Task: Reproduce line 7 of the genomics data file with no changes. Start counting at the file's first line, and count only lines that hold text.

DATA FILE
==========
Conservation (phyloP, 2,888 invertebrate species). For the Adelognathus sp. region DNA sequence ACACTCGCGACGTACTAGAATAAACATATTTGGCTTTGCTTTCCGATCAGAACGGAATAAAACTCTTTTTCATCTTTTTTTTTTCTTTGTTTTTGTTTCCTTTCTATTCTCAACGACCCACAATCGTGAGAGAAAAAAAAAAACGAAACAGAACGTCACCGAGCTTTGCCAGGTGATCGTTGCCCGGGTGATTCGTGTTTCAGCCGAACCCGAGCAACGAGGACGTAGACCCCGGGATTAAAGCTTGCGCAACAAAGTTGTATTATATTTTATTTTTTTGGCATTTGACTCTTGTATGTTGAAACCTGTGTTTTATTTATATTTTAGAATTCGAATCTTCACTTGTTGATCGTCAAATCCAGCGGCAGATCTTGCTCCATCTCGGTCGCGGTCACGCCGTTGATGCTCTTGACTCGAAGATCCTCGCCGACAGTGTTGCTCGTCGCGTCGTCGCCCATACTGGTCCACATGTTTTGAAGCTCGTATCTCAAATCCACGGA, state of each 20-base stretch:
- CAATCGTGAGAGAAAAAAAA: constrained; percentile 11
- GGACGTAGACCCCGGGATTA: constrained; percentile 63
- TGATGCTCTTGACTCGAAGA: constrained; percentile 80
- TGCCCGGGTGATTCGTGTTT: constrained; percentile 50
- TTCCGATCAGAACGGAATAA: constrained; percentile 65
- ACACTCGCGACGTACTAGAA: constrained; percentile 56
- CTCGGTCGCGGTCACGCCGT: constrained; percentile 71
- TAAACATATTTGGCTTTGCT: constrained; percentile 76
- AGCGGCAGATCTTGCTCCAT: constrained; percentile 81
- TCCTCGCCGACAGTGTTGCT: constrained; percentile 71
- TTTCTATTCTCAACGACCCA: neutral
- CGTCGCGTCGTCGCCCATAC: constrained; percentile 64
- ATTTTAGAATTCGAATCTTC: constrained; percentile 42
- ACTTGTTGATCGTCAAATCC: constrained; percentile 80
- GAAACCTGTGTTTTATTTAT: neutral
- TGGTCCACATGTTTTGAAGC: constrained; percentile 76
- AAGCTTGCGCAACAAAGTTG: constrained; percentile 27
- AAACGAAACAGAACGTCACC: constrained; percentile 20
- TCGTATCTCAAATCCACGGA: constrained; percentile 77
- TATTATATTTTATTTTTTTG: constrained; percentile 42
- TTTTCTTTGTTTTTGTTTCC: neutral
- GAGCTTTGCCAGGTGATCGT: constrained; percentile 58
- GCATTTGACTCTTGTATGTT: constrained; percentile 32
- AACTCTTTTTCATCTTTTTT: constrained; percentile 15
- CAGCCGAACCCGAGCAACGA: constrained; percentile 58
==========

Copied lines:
- ACACTCGCGACGTACTAGAA: constrained; percentile 56